Most of the seedlings are locusts that planted themselves in my yard, though one was grown from a seed in the pot itself. Previously, I’ve tried transplanting the seedlings into the ground directly, and they just died. (I have a hunch it has to do with the harsh sun burning their tender shoots before they got over their transplant shock). Oddly, the seedlings seem to like the pots. A couple of the seedlings are Kentucky coffeetrees, new additions from my next-door neighbor. Apparently, these trees are rare in this area, and her next-door neighbor ending up cutting down his coffeetree (to the horror and sorrow of the tree cutter) as well as a couple of my neighbor’s trees (a property line dispute, which makes me even happier that I had my property surveyed), so she and I are trying to repopulate the area with these gems.

Planting trees seems such a hopeful, non-cranky thing to do, and best of all, I don’t need to wear a mask to tend to my seedling forest.

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Pat Bertram is the author of Grief: The Inside Story – A Guide to Surviving the Loss of a Loved One. “Grief: The Inside Story is perfect and that is not hyperbole! It is exactly what folk who are grieving need to read.” –Leesa Healy, RN, GDAS GDAT, Emotional/Mental Health Therapist & Educator

Life Lessons

Being cranky and impatient with the shenanigans of others as I currently am has a good side. At least for me. Being hyper aware of people’s shortcomings is like a having a mirror that shows me my own shortcomings, shows me what I need to work on.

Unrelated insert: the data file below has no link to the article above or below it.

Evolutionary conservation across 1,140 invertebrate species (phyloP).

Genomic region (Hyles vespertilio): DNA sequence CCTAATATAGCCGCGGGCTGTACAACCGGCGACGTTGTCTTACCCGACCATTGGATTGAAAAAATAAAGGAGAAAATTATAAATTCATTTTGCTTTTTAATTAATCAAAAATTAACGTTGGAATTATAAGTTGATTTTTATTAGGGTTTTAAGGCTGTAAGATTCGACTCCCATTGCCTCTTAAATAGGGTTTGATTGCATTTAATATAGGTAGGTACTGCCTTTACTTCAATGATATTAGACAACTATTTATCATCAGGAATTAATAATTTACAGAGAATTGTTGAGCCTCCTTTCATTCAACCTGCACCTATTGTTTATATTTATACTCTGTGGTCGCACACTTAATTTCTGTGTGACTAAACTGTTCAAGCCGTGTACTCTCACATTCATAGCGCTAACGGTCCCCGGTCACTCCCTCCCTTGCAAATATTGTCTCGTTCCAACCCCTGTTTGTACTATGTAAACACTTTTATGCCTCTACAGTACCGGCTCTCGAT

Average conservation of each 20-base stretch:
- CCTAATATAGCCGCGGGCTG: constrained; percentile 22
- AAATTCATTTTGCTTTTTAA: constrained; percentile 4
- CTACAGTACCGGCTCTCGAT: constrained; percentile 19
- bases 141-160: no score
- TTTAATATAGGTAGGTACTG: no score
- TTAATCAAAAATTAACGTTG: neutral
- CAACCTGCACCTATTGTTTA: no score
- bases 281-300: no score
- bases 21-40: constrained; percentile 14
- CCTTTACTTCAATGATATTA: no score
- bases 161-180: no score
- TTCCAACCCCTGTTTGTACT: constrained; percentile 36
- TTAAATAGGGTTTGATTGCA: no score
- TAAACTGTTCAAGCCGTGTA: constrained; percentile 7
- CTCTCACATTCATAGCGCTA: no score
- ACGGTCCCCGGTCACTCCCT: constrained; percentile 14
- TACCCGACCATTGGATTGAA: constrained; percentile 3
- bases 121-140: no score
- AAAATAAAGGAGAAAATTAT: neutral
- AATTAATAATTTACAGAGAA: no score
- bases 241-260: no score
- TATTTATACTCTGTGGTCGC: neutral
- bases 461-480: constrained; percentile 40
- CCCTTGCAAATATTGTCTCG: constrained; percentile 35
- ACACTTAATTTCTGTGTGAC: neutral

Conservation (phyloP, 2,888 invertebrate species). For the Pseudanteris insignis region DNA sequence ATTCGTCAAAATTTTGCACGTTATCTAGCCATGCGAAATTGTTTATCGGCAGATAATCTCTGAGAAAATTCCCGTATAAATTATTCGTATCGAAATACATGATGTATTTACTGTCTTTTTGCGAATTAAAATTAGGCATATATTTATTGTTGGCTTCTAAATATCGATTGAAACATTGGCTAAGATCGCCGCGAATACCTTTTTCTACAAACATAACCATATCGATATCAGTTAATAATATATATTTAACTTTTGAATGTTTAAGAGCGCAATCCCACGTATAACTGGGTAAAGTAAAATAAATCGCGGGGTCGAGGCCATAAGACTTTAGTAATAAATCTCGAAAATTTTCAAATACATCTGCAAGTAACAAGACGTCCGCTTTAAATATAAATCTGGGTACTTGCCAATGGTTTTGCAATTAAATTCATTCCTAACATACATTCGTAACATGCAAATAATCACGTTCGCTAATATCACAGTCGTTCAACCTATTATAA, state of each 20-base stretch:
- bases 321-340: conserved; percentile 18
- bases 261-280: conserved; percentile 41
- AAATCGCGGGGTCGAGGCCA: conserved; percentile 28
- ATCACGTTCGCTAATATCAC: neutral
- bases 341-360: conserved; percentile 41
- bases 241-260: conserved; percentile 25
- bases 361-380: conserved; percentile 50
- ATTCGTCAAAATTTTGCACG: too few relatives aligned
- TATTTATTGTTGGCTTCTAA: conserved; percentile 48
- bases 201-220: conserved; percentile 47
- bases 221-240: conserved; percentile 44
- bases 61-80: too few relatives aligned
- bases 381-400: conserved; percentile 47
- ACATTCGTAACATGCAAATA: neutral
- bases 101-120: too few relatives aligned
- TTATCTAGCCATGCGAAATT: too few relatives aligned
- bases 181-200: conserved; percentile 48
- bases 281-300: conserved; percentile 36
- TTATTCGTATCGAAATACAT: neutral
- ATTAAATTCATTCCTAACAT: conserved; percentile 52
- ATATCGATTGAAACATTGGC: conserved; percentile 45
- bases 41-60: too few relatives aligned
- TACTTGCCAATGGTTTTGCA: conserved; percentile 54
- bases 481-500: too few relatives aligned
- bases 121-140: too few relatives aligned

The people who insist on making everything about them are reminding me the world does not revolve around a single person. We all revolve around each other, all have a place, even if it’s hard to concede another’s place, even if it’s hard to hold our own.

Those who refuse to take responsibility for their actions, including seemingly simple actions that affect others such as asking for more than is offered, are teaching me to be mindful of how everything affects everything else, and to accept the consequences of what I do.

Those who insist on always being right are teaching me that sometimes kindness and discretion are a greater right.

Those who insist on having the last word are teaching me to hold my tongue.

Those who insist on always doing their own thing even in a synchronized dance class are teaching me the importance of cooperating to get harmonious results.

Those who constantly one-up others, who have done more, been sicker or healthier, been more successful or more victimized, are teaching me that modesty has its place. (Actually, this is something I already know. But these poor folks remind me why I do not like to push myself forward.)

One of these days my hypersensitivity will pass, but these lessons will remain with me. I hope.

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(Pat Bertram is the author of the suspense novels Light Bringer, More Deaths Than One, A Spark of Heavenly Fire, and Daughter Am I. Bertram is also the author of Grief: The Great Yearning, “an exquisite book, wrenching to read, and at the same time full of profound truths.”)